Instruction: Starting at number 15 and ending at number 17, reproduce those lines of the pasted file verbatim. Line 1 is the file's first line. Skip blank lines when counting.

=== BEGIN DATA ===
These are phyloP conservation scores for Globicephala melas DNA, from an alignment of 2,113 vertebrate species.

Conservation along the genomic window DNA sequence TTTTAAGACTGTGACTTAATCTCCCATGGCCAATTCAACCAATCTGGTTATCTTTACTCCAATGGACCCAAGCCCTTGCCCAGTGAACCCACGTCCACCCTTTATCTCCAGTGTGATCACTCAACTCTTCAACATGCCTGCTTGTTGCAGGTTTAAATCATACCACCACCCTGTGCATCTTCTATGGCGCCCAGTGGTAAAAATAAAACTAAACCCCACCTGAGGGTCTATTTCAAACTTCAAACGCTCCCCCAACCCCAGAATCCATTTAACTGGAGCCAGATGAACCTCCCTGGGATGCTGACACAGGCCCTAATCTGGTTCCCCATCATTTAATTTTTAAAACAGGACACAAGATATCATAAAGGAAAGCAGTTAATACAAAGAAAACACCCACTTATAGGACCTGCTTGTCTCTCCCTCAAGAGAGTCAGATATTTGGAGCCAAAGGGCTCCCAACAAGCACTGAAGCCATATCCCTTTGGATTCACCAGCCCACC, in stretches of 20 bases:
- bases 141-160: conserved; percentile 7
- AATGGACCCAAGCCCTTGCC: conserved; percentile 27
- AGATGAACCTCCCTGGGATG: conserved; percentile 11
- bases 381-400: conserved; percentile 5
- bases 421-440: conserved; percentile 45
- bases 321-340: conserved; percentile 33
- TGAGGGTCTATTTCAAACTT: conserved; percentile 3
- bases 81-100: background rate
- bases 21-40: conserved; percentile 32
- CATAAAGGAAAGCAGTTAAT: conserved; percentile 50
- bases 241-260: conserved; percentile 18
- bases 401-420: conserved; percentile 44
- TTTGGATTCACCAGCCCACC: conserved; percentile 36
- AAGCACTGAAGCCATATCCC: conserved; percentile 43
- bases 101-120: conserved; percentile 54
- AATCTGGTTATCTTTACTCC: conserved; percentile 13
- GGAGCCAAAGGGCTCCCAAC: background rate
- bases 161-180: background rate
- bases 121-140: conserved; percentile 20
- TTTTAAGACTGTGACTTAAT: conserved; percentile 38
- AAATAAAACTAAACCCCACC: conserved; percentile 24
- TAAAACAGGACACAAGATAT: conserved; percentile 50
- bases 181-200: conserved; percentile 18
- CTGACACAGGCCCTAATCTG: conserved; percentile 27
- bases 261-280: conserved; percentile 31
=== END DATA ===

- TTTGGATTCACCAGCCCACC: conserved; percentile 36
- AAGCACTGAAGCCATATCCC: conserved; percentile 43
- bases 101-120: conserved; percentile 54